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SEO standards are — pardon the understatement here — constantly evolving. Over the course of multiple updates a year, the current best approach to SEO content is a difficult nut to crack, unless you’re paying extremely close attention to exactly what Google is looking to prioritize at any given moment.

It’s inevitable that, in an environment so constantly in flux, the reality of SEO gets somewhat mired in a mix of outdated information, arbitrary rumor mongering, and misinterpreted update information. Often, people sharing this information actually mean well; they’ve simply been misinformed.

This year, so far, is no exception. So let’s get to debunking some of these rumors early! Here are 8 new SEO myths that need debunking in 2018:

1. You need to submit your URL manually to Google.

The confusion stems from this page, which allows manual submission of URLs for indexing. You don’t have to do this; Google’s automated indexing will find any new world wide web content. As Matt Cutts (former Google’s webspam team leader) says in the first second of Google’s video How search works: “When you do a Google search, you aren’t actually searching the web. You’re searching Google’s index of the web, or at least as much of it as we can find. We do this with software programs called spiders. Spiders start by fetching a few web pages, then they follow the links on those pages and fetch the pages they point to;  and follow all the links on those pages, and fetch the pages they link to, and so on, until we’ve indexed a pretty big chunk of the web, many billions of pages stored on thousands of machines.”

2. HTTPS encryption isn't important for SEO.

Turns out it’s more important than ever. Essentially, an unsecured website will always rank a step below a similarly ranked page that is encrypted. And as of last year, Google Chrome will indicate to users if a page with a form is unsecured. For more information about this topic refer to our blog post from the beginning of 2018, Google Will Flag Insecure HTTP Pages.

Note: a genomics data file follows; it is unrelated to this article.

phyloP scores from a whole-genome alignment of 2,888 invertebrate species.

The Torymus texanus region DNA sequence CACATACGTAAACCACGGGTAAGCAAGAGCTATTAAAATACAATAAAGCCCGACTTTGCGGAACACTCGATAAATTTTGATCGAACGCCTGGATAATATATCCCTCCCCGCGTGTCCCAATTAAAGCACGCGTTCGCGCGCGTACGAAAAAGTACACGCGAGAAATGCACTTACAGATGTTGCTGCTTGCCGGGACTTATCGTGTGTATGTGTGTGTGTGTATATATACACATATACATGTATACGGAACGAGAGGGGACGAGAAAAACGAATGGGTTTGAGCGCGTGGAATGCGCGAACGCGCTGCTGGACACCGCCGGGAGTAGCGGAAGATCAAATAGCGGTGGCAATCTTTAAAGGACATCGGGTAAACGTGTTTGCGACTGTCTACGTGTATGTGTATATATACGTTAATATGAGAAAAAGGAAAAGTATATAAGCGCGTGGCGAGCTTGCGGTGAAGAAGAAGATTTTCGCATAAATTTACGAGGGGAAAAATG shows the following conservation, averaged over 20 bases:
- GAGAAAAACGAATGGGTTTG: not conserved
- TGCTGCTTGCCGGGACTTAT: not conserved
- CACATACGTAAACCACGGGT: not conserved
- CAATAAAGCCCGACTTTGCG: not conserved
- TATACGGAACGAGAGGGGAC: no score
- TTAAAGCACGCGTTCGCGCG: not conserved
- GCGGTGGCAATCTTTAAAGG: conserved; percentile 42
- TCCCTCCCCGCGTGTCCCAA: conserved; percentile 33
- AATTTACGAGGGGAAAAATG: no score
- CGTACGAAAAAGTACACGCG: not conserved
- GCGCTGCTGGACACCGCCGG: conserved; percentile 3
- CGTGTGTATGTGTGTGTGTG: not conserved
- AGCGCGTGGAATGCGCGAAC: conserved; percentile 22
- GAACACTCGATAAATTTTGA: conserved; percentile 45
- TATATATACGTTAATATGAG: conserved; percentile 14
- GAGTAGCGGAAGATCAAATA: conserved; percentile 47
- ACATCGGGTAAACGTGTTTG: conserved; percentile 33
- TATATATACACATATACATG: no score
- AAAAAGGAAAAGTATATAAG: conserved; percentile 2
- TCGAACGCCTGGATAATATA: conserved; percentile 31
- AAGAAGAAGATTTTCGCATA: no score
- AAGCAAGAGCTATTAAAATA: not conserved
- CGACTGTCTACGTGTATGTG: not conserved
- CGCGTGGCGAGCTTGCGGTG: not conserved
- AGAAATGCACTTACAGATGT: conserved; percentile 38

3. Meta descriptions are a major part of SEO ranking.

They’re actually irrelevant to SEO, but only in the technical sense. Since your overall goal with SEO is to increase your chances of gaining pageviews and ultimately improving the revenue gain of your online presence, metadata is still important. Just make sure to tailor it to human users, not a search algorithm.

4. Google penalizes pop-ups in their search results.

As of last year, they sort of do. Pop-ups in general aren’t what Google set out to discourage, however; disruptive, distracting content is. If your pop-ups use a reasonable amount of screen space, don’t cover up large swaths of content, and have some level of legitimate utility, you won’t see your SEO harmed at all. In advanced to this pop up ban, on December of 2016, we published An Open Letter To Marketers About The New Google Mobile Pop-Up Ban where you can learn more about this topic. allowed-by-googe

Example of allowed pop-up (Interstitials)

5. Keywords need to be an exact match.

This is far, far, far from true, and leveraging proper keyword usage will be a massive boon towards making sure your SEO content meets the standards of both Google’s search algorithm and actual human users. Don’t awkwardly repeat keywords. Variations read better, and are accounted for by Google’s search rankings.

6. Homepages need to have reams of content.

This is another misconception that can actually harm your SEO. It’s not about how much content your homepage has, it’s whether it succinctly communicates what it is.

7. The more content you have, the better your ranking will be.

Google’s algorithm, combined with subcontracted crowdsourcing, accounts for whether your many pages are actually useful or not. Much as your index page doesn’t need to have extraneous content, you also don’t need a website packed with page after page of keyword-stuffed nonsense. Be informative, provide useful content, and your SEO will pay off.

8. Local SEO isn't important anymore.

If local keywords don’t seem to be doing the trick for you, that’s because you aren’t properly managing your local SEO. Google puts a heavy focus on local content that maintains a Google Business Page, as well as other factors that help make sure the local content displayed is updated and accurate.